Winning new clients means you have to have an edge on the competition. A well thought out business proposal may make the difference between you and your competitors.

For business consultants and IT professionals, or anyone else in the services industry, a business proposal is what you present a potential client to express how you can help him solve a problem with the services you offer.

And while you will customize each proposal to each potential customers’ needs, you may find it easiest to start with a template. In your template, you can set up the basics, including your company logo and general information, and then customize it based on what the contact is asking for in terms of services.

Answering the Questions

With a business proposal, you want to answer the following questions:

  • Who your company is
  • What services you offer in relation to the client’s needs
  • When the services will be offered, and when the project will be completed
  • Where the services will be conducted
  • Why the client should choose you over competitors (advantages)
  • How you can help solve the client’s problems

When creating your proposal, keep in mind the end goal. Your client may need new website copy, or management of an IT implementation. He doesn’t care how many awards your company has won, or what unrelated services you offer. Stick to what he does care about: how to achieve his goals or solve his problem, and at a reasonable price.

Do Your Homework

Don’t just go with what the potential client has told you about his business. Do your own research to find out as much as possible about the company’s weak spots and its needs. This can help you push the right buttons in the proposal. If the company is on the verge of bankruptcy, talk about revenues you can help the company realize through your work.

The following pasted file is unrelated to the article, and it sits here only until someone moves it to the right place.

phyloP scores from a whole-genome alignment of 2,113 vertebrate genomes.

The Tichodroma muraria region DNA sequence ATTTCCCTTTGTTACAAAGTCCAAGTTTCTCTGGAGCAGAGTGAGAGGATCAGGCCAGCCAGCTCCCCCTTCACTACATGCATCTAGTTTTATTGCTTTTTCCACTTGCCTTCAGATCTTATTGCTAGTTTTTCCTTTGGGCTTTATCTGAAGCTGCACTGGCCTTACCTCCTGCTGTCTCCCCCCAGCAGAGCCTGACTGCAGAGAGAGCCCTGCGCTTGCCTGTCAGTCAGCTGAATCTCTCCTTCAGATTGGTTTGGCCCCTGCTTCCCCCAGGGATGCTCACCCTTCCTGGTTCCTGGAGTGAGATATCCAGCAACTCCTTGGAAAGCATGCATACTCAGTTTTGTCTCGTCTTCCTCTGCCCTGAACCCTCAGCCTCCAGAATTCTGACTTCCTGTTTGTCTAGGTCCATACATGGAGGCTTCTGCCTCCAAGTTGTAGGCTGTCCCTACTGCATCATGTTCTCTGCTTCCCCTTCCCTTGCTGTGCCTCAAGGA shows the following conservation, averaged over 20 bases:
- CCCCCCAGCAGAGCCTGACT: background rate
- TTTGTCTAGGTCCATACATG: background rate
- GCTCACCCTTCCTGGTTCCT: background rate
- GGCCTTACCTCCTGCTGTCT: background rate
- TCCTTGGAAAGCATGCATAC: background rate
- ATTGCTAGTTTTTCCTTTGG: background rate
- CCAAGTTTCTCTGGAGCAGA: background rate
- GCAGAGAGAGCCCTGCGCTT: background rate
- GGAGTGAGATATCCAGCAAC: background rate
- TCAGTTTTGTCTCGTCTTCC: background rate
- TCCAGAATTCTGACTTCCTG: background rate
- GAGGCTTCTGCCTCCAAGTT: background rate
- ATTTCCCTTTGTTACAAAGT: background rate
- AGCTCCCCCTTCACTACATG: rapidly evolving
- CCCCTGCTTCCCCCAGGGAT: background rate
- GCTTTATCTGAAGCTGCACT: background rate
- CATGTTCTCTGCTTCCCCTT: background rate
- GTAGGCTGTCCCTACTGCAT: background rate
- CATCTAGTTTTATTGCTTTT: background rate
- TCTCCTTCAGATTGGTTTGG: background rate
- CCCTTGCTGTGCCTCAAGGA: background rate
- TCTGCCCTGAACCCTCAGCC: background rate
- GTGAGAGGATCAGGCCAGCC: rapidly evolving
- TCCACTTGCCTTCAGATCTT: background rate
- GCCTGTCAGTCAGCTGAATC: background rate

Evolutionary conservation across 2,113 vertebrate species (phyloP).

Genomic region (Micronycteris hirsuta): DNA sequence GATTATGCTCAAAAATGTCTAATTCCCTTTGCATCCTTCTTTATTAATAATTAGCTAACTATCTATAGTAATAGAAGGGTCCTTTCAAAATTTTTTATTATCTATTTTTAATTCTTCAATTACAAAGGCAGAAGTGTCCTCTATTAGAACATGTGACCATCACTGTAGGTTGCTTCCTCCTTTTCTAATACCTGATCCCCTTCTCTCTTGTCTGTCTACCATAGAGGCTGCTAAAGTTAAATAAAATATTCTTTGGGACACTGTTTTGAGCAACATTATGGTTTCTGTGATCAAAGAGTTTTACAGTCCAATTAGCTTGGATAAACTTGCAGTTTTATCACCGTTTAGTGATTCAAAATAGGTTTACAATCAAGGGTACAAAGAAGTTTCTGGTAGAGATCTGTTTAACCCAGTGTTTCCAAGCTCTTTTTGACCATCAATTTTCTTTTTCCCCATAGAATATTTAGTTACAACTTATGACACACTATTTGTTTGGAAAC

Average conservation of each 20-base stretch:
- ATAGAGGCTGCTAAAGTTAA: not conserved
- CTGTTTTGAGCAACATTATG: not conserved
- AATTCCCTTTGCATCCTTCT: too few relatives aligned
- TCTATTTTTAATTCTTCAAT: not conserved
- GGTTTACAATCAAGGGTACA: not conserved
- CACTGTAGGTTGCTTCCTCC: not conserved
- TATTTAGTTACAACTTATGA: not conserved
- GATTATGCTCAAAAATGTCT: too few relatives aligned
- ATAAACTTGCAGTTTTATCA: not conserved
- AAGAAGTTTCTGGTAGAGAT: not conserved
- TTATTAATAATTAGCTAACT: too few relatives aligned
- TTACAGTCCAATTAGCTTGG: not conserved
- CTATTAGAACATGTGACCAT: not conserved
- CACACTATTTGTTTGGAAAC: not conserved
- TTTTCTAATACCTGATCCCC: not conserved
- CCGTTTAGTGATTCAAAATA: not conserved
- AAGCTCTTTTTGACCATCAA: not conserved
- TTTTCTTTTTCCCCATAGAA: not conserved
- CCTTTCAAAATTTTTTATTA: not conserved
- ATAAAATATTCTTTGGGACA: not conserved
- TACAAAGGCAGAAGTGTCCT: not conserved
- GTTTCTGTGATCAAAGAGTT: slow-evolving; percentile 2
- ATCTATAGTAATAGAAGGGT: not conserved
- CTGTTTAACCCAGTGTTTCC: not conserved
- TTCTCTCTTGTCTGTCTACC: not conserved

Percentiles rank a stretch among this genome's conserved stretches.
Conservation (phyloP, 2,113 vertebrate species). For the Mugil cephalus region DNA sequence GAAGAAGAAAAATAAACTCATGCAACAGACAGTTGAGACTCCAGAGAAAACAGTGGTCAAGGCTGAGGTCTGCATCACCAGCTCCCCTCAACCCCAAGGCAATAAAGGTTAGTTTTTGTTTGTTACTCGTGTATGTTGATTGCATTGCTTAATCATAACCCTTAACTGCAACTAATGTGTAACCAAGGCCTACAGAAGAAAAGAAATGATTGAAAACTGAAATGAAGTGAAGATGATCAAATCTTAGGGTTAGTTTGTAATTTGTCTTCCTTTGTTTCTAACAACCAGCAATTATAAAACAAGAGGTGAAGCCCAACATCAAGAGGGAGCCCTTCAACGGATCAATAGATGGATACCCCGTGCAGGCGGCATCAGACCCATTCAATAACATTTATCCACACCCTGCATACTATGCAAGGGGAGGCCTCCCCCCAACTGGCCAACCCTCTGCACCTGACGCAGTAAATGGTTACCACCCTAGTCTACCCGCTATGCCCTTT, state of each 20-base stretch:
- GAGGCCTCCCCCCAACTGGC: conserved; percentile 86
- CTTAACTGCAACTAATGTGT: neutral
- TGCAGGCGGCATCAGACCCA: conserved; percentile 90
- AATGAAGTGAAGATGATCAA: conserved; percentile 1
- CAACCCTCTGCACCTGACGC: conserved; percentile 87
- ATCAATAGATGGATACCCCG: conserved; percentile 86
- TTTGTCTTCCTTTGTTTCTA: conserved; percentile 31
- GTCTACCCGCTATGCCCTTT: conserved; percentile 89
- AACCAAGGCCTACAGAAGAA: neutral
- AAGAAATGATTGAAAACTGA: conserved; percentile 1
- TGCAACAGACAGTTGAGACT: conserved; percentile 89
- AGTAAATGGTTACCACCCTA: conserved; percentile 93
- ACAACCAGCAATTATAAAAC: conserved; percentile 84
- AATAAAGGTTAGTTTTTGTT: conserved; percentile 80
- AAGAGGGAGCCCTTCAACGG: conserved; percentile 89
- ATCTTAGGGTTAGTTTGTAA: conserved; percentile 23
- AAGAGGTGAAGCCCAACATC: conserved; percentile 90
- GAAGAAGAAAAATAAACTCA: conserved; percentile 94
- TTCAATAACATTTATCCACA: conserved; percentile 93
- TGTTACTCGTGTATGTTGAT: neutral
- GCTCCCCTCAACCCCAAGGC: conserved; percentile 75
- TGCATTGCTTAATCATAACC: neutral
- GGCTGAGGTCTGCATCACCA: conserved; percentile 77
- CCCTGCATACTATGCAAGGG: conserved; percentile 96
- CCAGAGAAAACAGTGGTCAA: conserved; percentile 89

What’s the Competition Offering?

Usually a potential client is pretty close mouthed about who else is bidding on a project, so if you can’t find out who else is in the running, base your offerings on the biggest competitor you have. What added value can you provide for this project that they won’t be able to match? If you have an in-house Java expert who’s written books on the subject, that might be enough to sway the contact to choose you for an IT project.

Keep it Simple

The business proposal isn’t the place for minute details that may be more appropriate in a contract. That comes after you’ve won the sale. The proposal should be simple enough that anyone can quickly read it and make a decision based on what it says. If you offer different packages for your services, stick to no more than three to make the choice easy, and make the different options different enough that the reader sees the additional value in each.

Make it Attractive

You can go with a word document proposal or a presentation version, but whichever you do, make your business proposal attractive. Consider using a page template that adds a bit of color and design to the document without being a distraction. Organize information in such a way that it is appealing to the eye and easily scannable.

Create a Call to Action

The biggest problem most people have in creating a business proposal is leaving it open ended. What should a potential client do after reading it? Likely it will get placed in a large pile of paperwork on his desk and forgotten until you call to follow up.

Instead, put a call to action at the end of the proposal, inviting the reader to call or email you if he has any questions, or to get started. Make it clear, too, that if he wants to change any part of your proposal (swapping one service for another), you’re amenable to modifying it on his behalf.

Being Involved

While sometimes you have no choice but to email the proposal and wait for a reply, try to set up a call or meeting so you can walk through the proposal with the contact. This will clear up any confusing points and give him the opportunity to ask questions. This also increases your chance of getting a “yes” right on the spot. The more time a contact has to think about the proposal (or rather, forget about it), that opportunity shrinks each day.

Business proposals help make you and your company look more professional, and they make it easy for potential clients to understand how you can help them.